Save Ocean Beach

The natural and physical resources of Ocean beach and its adjacent City Dunedin are under threat and you can help!

By David Loughrey on Sat, 1 Oct 2011

The lights have been turned off at Kettle Park, and Dunedin's Middle Beach will be replenished with sand, after concerns the sea has worked its way dangerously close to light poles at the park.

The Dunedin City Council confirmed yesterday fences and signs were being installed along the edge of the sports ground in the interests of public safety, and power had been disconnected from the sports field lights.

The work is expected to cost about $60,000.

"A further inspection of Ocean Beach was held this morning following our monitoring of the latest pattern of storm activity," council parks manager Lisa Wheeler said yesterday.

"It is now clear that the erosion of the dunes adjacent to Kettle Park on the eastern side of Moana Rua Rd requires remedial work."

Dunedin man John Piper, who walks his dog on the beach each day, raised concerns about the issue this week, after he noticed heavy seas had eroded sand dunes to within metres of light poles at the ground.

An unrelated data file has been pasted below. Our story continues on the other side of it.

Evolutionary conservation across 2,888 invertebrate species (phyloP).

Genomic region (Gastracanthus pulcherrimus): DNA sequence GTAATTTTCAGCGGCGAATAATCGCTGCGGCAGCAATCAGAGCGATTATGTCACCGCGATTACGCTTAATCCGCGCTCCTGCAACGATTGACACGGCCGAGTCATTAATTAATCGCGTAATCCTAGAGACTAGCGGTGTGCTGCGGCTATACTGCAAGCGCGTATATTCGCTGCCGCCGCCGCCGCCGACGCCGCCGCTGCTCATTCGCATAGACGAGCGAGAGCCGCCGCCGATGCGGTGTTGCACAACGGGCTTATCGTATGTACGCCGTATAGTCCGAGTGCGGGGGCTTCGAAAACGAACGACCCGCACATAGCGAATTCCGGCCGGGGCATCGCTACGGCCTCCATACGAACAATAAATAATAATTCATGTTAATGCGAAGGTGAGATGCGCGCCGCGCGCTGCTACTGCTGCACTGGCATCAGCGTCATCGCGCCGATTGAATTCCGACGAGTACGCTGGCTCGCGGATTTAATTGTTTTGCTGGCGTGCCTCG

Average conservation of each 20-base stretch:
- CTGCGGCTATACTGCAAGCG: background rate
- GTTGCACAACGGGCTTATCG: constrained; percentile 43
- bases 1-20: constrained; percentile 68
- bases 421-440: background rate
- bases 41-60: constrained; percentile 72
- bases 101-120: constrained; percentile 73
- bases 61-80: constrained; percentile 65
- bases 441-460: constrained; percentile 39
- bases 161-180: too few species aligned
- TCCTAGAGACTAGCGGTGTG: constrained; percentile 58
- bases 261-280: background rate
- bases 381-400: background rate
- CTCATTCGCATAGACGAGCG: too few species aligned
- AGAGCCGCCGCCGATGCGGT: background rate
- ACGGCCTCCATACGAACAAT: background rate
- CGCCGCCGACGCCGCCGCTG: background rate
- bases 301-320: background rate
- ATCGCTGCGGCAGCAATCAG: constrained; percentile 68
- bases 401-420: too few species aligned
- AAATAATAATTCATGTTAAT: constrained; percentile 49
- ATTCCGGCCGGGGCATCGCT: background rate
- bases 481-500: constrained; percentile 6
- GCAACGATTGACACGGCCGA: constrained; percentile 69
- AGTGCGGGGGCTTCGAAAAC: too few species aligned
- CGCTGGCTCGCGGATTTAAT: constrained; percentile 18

The council is coming to the end of an extended consultation and research period, as it tries to find a way to deal with the constant erosion at the beaches from St Clair to Lawyers Head, which was made worse by severe storms in 2007.

The council has been shoring up the dunes since then, dumping extra sand and placing "reno blankets" - rock-filled wire netting - along the beach.

Yesterday, community and recreation services manager Mick Reece said a rip had formed at Middle Beach.

The council has a stockpile of sand at Tahuna, which it dredged from Otago Harbour, and 5000cu m would be used to replenish the beach.

Contractors would also attempt during low tides to remove rubble from the beach that had been dumped there in the past, but had been exposed.

Ms Wheeler said the swell at the beach was predicted to ease yesterday, and work was being organised to begin next week to replenish the dunes most severely affected.

In 2009, the council set aside $400,000 for the following three years to deal with the problems until a longer-term solution was found.


Nice posting "beach product " .. This is the first time I have come across your-site. Post info, I’ll be back soon. Thanks!